Cristina Saez is a freelance science journalist. She works for several media, for instance the Spanish newspaper La Vanguardia, where she coordinates the science section, Big Vang; as well as research centres and scientific societies. She has been awarded for her journalistic work, among others, with the Boehringer Ingelheim Award in Medical Journalism 2015. Follow Cristina on Twitter @saez_cristina

Input and output are subjects of intense interest in the scientific study of probiotics. Since probiotics are, by definition, "live microorganisms that, when administered in adequate amounts, confer a health benefit on the host", knowing their effects is crucial. So when someone ingests a particular probiotic, what is the potential health benefit, or output? What scientists know is that probiotics…

Kristina Campbell
Science writer Kristina Campbell (M.Sc.), from British Columbia (Canada), specializes in communicating about the gut microbiota, digestive health, and nutrition. Author of the best selling Well-Fed Microbiome Cookbook, her freelance work has appeared in publications around the world. Kristina joined the Gut Microbiota for Health publishing team in 2014.  Find her on: GoogleTwitter

Input and output are subjects of intense interest in the scientific study of probiotics. Since probiotics are, by definition, "live microorganisms that, when administered in adequate amounts, confer a health benefit on the host", knowing their effects is crucial. So when someone ingests a particular probiotic, what is the potential health benefit, or output? What scientists know is that probiotics…

Kristina Campbell
Science writer Kristina Campbell (M.Sc.), from British Columbia (Canada), specializes in communicating about the gut microbiota, digestive health, and nutrition. Author of the best selling Well-Fed Microbiome Cookbook, her freelance work has appeared in publications around the world. Kristina joined the Gut Microbiota for Health publishing team in 2014.  Find her on: GoogleTwitter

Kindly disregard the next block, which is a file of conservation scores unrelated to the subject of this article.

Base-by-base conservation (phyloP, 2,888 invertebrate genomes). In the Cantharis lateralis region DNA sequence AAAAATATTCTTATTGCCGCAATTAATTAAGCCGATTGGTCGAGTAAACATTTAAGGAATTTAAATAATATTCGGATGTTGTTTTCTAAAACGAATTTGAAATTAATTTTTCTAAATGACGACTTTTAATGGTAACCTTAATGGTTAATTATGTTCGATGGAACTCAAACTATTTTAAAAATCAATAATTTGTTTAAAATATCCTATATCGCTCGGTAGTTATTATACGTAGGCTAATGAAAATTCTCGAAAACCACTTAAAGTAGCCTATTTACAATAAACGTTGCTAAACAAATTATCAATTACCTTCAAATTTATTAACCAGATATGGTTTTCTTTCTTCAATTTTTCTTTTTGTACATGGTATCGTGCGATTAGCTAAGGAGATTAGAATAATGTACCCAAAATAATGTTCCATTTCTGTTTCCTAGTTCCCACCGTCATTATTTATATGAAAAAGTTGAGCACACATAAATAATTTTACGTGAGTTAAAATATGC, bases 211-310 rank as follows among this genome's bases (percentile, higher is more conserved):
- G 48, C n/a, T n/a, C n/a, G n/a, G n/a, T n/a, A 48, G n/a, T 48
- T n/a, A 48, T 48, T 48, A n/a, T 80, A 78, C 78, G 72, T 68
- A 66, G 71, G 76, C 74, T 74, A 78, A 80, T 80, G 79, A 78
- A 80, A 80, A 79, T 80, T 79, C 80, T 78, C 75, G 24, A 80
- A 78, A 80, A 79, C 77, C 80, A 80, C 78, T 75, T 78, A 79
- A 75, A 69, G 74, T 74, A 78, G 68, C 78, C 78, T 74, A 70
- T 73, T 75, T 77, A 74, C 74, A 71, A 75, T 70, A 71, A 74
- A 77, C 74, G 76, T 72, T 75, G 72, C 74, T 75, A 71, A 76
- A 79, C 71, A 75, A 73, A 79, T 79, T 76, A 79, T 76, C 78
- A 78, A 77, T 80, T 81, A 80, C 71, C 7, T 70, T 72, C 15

You may already know that a more diverse gut microbiota is linked to better general health. And when you think of what you can eat to boost microbial diversity, you might be thinking about fruit, veggies, and whole grain foods. If so, you are completely correct: these are all excellent choices for taking good care of your gut microbial community.…

Cristina Sáez
Cristina Saez is a freelance science journalist. She works for several media, for instance the Spanish newspaper La Vanguardia, where she coordinates the science section, Big Vang; as well as research centres and scientific societies. She has been awarded for her journalistic work, among others, with the Boehringer Ingelheim Award in Medical Journalism 2015. Follow Cristina on Twitter @saez_cristina

You may already know that a more diverse gut microbiota is linked to better general health. And when you think of what you can eat to boost microbial diversity, you might be thinking about fruit, veggies, and whole grain foods. If so, you are completely correct: these are all excellent choices for taking good care of your gut microbial community.…

Cristina Sáez
Cristina Saez is a freelance science journalist. She works for several media, for instance the Spanish newspaper La Vanguardia, where she coordinates the science section, Big Vang; as well as research centres and scientific societies. She has been awarded for her journalistic work, among others, with the Boehringer Ingelheim Award in Medical Journalism 2015. Follow Cristina on Twitter @saez_cristina

When you consume dietary fibers, it is not your body that breaks them down—it’s the bacteria in your large intestine! Important molecules produced by this bacterial activity are called short-chain fatty acids (SCFAs), which comprise a maximum of six carbon atoms along with atoms of oxygen and hydrogen. Your body absorbs around 95% of these SCFAs and puts them to…

GMFH Editing Team
GMFH Editing Team

When you consume dietary fibers, it is not your body that breaks them down—it’s the bacteria in your large intestine! Important molecules produced by this bacterial activity are called short-chain fatty acids (SCFAs), which comprise a maximum of six carbon atoms along with atoms of oxygen and hydrogen. Your body absorbs around 95% of these SCFAs and puts them to…

GMFH Editing Team
GMFH Editing Team